The Trump administration wants to “win” so badly at anything and everything, that it confounds America First with Africa last. This is not to say that Prosper Africa – the administration’s signature program to support U.S. businesses who want to invest in and expand their market reach into Africa - isn’t based on a good idea. But, as I wrote in a previous article ("Prosper Africa needs a Paradigm Shift"), it is imperative for the U.S. to step out of traditional trade and investment patterns and start engaging through both greenfield and brownfield foreign direct investment.

Embolden U.S. business

Prosper Africa needs to embolden U.S. business – both big and small - to reach out and identify business opportunities in Africa, instead of simply piggy-backing on the traditional infrastructure and energy type of investments made by big multinationals. For sure, African countries, in this case Senegal, need additional investments for roads and energy. Without them, the potential rate and sustainability of Africa’s potential for growth and development will be limited. But focusing exclusively on projects that can counter Chinese investment and play catch-up is misguided. In order to decrease the opportunity costs of America’s weak engagement, “investment efforts need to be built on an in-depth, contextualized, grounded understanding of the drivers and amplifiers of the dynamic transformations playing out on the continent” (“What’s Wrong with U.S. Economic Engagement in Africa?”).

 

In the context of Africa’s cooperation with new and emerging partners – including, in addition to China, Russia, India, Japan, Turkey, Saudi Arabia, South Korea, Brazil and more recently Poland and Bulgaria – the U.S. needs to overcome its knowledge vacuum of Africa. Investment in African economic and social infrastructure should be based on evidenced-based investment strategies to promote appropriate endogenous growth and development not just of the continent’s infrastructure sectors, but of all sectors of economic and social activity.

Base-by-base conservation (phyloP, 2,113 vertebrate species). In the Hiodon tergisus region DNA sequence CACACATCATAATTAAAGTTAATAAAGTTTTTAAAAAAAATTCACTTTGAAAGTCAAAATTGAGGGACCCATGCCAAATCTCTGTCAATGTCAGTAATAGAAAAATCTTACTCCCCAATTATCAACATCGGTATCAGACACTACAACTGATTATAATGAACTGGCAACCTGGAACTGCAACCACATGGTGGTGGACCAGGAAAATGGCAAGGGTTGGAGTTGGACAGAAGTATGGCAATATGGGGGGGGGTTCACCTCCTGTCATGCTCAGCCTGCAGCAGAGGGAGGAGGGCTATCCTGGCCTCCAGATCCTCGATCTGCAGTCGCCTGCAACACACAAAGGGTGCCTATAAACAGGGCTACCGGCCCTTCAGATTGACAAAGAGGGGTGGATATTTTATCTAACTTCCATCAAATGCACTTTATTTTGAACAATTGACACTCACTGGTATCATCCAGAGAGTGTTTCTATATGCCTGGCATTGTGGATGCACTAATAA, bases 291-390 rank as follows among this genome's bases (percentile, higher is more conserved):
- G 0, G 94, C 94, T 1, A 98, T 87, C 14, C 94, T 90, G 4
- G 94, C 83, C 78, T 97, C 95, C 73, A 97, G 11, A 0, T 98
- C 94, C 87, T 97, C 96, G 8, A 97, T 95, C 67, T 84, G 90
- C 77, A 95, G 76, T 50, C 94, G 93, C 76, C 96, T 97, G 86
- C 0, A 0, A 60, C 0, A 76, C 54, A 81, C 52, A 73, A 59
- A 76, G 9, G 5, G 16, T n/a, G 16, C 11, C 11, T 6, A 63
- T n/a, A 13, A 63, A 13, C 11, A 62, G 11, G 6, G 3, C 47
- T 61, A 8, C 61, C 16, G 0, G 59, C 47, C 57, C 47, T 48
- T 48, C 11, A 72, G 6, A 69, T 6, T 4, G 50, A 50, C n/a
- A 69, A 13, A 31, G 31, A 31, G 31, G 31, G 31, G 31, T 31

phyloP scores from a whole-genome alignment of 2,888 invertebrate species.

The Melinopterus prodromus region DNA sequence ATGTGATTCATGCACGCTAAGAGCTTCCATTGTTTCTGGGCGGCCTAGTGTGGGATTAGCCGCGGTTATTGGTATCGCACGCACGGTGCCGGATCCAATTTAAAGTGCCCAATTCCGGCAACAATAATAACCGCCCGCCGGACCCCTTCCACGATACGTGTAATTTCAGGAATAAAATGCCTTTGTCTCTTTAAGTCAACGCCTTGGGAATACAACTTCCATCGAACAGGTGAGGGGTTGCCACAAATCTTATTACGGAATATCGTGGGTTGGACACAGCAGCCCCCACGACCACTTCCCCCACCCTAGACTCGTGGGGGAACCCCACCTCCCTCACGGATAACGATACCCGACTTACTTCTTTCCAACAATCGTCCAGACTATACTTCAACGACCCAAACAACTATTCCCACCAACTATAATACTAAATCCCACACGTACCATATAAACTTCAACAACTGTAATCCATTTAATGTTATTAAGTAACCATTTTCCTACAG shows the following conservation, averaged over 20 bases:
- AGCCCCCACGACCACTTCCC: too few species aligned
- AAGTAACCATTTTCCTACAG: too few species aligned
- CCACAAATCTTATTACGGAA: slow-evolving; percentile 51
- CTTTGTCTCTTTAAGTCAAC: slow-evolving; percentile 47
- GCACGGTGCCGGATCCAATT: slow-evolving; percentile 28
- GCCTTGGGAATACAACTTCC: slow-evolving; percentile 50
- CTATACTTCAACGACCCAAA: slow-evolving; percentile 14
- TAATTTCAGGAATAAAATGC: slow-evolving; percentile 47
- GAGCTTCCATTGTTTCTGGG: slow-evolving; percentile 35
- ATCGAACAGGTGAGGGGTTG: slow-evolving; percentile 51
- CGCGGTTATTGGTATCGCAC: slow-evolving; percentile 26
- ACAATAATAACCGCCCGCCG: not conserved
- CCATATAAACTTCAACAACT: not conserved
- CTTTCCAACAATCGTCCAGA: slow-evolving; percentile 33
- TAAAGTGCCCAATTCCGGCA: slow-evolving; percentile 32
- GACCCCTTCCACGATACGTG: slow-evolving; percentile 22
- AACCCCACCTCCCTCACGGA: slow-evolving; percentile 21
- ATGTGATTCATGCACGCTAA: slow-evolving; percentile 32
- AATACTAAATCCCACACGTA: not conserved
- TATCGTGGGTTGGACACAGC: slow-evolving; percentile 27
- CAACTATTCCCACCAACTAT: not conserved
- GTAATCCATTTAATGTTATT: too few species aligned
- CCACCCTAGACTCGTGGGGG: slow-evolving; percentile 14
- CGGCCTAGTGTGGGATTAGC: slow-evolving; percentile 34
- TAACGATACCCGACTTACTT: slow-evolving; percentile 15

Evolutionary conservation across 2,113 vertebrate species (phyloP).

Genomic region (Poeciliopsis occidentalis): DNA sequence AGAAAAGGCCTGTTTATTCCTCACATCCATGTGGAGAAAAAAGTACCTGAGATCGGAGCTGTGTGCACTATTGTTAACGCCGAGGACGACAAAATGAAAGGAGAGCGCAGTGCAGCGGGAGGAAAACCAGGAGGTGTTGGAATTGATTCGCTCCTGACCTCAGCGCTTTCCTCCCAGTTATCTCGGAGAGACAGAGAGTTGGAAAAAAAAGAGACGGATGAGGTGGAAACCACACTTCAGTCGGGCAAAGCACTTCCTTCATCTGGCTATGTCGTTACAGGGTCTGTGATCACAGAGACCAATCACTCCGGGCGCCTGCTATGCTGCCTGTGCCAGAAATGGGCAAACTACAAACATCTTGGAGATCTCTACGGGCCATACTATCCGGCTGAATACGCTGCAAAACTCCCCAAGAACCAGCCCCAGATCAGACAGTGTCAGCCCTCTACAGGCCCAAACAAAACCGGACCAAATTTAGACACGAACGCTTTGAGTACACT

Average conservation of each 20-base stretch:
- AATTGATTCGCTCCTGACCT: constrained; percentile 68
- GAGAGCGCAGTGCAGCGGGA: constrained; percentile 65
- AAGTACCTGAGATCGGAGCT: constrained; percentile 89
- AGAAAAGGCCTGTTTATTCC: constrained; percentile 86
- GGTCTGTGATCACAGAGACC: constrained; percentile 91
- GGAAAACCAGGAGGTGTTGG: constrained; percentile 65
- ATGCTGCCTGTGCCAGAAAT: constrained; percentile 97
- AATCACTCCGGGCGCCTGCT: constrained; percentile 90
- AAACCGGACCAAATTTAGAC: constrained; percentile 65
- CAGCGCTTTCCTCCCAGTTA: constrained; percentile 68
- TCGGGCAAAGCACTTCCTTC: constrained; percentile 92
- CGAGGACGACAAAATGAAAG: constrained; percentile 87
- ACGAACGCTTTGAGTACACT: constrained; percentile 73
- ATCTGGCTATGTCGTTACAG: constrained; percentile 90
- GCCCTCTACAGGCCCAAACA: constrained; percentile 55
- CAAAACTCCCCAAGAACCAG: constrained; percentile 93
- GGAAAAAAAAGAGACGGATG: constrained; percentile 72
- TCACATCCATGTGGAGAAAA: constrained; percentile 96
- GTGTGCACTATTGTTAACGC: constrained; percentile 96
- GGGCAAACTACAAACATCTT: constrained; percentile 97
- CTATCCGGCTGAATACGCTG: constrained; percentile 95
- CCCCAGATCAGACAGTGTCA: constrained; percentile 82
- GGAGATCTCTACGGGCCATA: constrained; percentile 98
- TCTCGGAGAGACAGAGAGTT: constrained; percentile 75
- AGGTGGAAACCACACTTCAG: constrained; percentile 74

Don’t copy the “Angola mode”

Prosper Africa belies its reason for being if it focuses primarily on oil and gas, roads, and expansion of the power grid as a way to gain business for American infrastructure firms, to foster their supplier industries and to gain access to Africa’s abundant resources. Such an emphasis is no different than China’s “Angola mode” of resource-for-infrastructure model of participation in infrastructure projects, which involve involves a complex combination of aid, commercial finance, foreign investment and use of many inputs from China, frequently repaid through the receipts of commodity exports.